LONDON, Ky. (FOX 56) — Like all teenagers, 13-year-old Phoebe White has a lot of schoolwork to do. She’s home-schooled and her mom is the teacher. But as soon as she can break away from the books, she breaks out the guitar and into song.
While other girls her age might tune in to Taylor Swift, Beyoncé, or Drake, Phoebe has a special love for older artists — the ones who put the “western” in Country and western Music.
“Yes, I binge-watch Roy Rogers and Gene Autry movies and I just love them so much,” Phoebe said.
She grew up watching old cowboy movies with her large family of six brothers and sisters and the music was her favorite part. Phoebe taught herself to yodel when she was seven years old.
“I think more people need to learn more about yodeling because you’re doing such a beautiful thing,” she said.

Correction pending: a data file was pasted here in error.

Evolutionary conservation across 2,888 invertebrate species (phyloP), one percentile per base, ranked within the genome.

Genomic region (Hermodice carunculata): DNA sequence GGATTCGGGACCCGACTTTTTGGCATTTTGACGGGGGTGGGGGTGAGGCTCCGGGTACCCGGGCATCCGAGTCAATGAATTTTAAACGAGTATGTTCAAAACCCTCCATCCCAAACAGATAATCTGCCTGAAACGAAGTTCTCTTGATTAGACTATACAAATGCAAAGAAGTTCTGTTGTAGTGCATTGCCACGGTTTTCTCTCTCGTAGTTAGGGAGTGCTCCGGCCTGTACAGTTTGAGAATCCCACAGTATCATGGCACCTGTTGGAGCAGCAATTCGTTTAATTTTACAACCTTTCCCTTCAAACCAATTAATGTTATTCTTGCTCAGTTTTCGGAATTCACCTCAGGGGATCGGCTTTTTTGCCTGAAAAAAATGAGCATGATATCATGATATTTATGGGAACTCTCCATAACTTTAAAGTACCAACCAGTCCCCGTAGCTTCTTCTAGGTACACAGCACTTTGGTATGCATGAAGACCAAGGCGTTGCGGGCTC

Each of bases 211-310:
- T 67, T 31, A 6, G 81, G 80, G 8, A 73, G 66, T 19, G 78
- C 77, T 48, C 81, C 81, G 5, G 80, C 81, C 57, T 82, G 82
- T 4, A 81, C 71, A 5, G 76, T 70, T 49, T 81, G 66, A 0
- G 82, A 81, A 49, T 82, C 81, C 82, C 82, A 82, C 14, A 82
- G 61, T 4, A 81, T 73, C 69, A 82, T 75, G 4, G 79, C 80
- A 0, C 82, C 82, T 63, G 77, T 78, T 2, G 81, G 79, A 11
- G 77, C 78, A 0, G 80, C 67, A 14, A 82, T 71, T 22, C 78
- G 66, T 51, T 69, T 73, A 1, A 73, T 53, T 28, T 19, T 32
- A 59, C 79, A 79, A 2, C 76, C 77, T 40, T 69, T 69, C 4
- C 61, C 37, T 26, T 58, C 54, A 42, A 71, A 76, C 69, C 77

But by the time she was eight, Phoebe was winning singing competitions and performing on stage. She’s even performed with one of the best-known cowboy bands, Grammy-winning Riders in the Sky.
She’s appeared several times on “Woodsongs Old-Time Radio Hour” and “Woodsongs Kids,” national programs based in Lexington, hosted by Michael Johnathan.
Her mother, who is also her manager, loves to see how audiences react when they hear a young Kentucky girl singing songs of the Old West.
“A lot of times it’s jaw-dropping, it’s mind-blowing,” said Tiffany White. “We’re grateful for all the opportunities that she’s been presented with. It’s been fun to watch.”
Phoebe has an album that’s currently number seven on the western charts and she’s writing her own songs — cowboy songs, of course.
Her career is rising faster than her vocal flips.
“I’ve gotten so used to yodeling now, I don’t mean to do it sometimes. Like when I sing, my voice flips because it’s just so used to yodeling,” Phoebe said.
Phoebe likes all types of music, but often puts a little yodel into other things she sings, such as “Jesus Loves Me.”
She may be an old soul in a young body, but Phoebe said she hopes she’s already blazed her career path and that it’s one full of happy trails.
“Yes, I would love to sing cowboy music for the rest of my life,” she said.